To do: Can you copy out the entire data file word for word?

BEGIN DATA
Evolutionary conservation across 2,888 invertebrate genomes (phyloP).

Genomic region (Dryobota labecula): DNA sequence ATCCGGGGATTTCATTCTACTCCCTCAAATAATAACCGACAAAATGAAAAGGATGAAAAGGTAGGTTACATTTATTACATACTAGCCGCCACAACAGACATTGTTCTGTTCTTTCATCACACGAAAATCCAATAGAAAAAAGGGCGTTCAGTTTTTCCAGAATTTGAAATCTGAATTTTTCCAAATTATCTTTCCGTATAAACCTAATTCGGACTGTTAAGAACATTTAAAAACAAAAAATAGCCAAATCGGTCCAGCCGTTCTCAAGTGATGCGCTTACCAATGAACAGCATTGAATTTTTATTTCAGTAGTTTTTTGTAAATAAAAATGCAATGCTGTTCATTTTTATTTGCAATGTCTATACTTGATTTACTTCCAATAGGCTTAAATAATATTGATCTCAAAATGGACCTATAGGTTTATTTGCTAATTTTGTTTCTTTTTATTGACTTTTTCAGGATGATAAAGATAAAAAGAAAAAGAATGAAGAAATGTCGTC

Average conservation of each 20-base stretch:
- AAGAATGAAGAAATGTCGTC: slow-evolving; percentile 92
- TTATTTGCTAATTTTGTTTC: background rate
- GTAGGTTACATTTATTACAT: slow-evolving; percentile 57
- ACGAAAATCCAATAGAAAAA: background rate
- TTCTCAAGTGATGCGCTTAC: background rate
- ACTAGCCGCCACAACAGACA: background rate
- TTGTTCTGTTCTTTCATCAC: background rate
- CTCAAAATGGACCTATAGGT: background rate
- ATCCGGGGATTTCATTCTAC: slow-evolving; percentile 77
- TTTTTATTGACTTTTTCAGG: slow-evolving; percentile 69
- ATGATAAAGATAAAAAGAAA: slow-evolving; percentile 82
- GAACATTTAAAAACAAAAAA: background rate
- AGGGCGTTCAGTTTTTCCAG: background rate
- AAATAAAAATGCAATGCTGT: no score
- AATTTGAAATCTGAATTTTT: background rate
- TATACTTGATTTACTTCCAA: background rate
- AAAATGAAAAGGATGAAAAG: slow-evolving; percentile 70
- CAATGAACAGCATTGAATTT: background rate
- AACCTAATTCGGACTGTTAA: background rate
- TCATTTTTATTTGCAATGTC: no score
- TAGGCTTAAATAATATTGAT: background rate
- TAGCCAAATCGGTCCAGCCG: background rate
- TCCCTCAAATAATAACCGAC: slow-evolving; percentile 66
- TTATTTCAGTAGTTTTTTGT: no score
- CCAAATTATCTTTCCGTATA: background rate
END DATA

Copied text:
Evolutionary conservation across 2,888 invertebrate genomes (phyloP).

Genomic region (Dryobota labecula): DNA sequence ATCCGGGGATTTCATTCTACTCCCTCAAATAATAACCGACAAAATGAAAAGGATGAAAAGGTAGGTTACATTTATTACATACTAGCCGCCACAACAGACATTGTTCTGTTCTTTCATCACACGAAAATCCAATAGAAAAAAGGGCGTTCAGTTTTTCCAGAATTTGAAATCTGAATTTTTCCAAATTATCTTTCCGTATAAACCTAATTCGGACTGTTAAGAACATTTAAAAACAAAAAATAGCCAAATCGGTCCAGCCGTTCTCAAGTGATGCGCTTACCAATGAACAGCATTGAATTTTTATTTCAGTAGTTTTTTGTAAATAAAAATGCAATGCTGTTCATTTTTATTTGCAATGTCTATACTTGATTTACTTCCAATAGGCTTAAATAATATTGATCTCAAAATGGACCTATAGGTTTATTTGCTAATTTTGTTTCTTTTTATTGACTTTTTCAGGATGATAAAGATAAAAAGAAAAAGAATGAAGAAATGTCGTC

Average conservation of each 20-base stretch:
- AAGAATGAAGAAATGTCGTC: slow-evolving; percentile 92
- TTATTTGCTAATTTTGTTTC: background rate
- GTAGGTTACATTTATTACAT: slow-evolving; percentile 57
- ACGAAAATCCAATAGAAAAA: background rate
- TTCTCAAGTGATGCGCTTAC: background rate
- ACTAGCCGCCACAACAGACA: background rate
- TTGTTCTGTTCTTTCATCAC: background rate
- CTCAAAATGGACCTATAGGT: background rate
- ATCCGGGGATTTCATTCTAC: slow-evolving; percentile 77
- TTTTTATTGACTTTTTCAGG: slow-evolving; percentile 69
- ATGATAAAGATAAAAAGAAA: slow-evolving; percentile 82
- GAACATTTAAAAACAAAAAA: background rate
- AGGGCGTTCAGTTTTTCCAG: background rate
- AAATAAAAATGCAATGCTGT: no score
- AATTTGAAATCTGAATTTTT: background rate
- TATACTTGATTTACTTCCAA: background rate
- AAAATGAAAAGGATGAAAAG: slow-evolving; percentile 70
- CAATGAACAGCATTGAATTT: background rate
- AACCTAATTCGGACTGTTAA: background rate
- TCATTTTTATTTGCAATGTC: no score
- TAGGCTTAAATAATATTGAT: background rate
- TAGCCAAATCGGTCCAGCCG: background rate
- TCCCTCAAATAATAACCGAC: slow-evolving; percentile 66
- TTATTTCAGTAGTTTTTTGT: no score
- CCAAATTATCTTTCCGTATA: background rate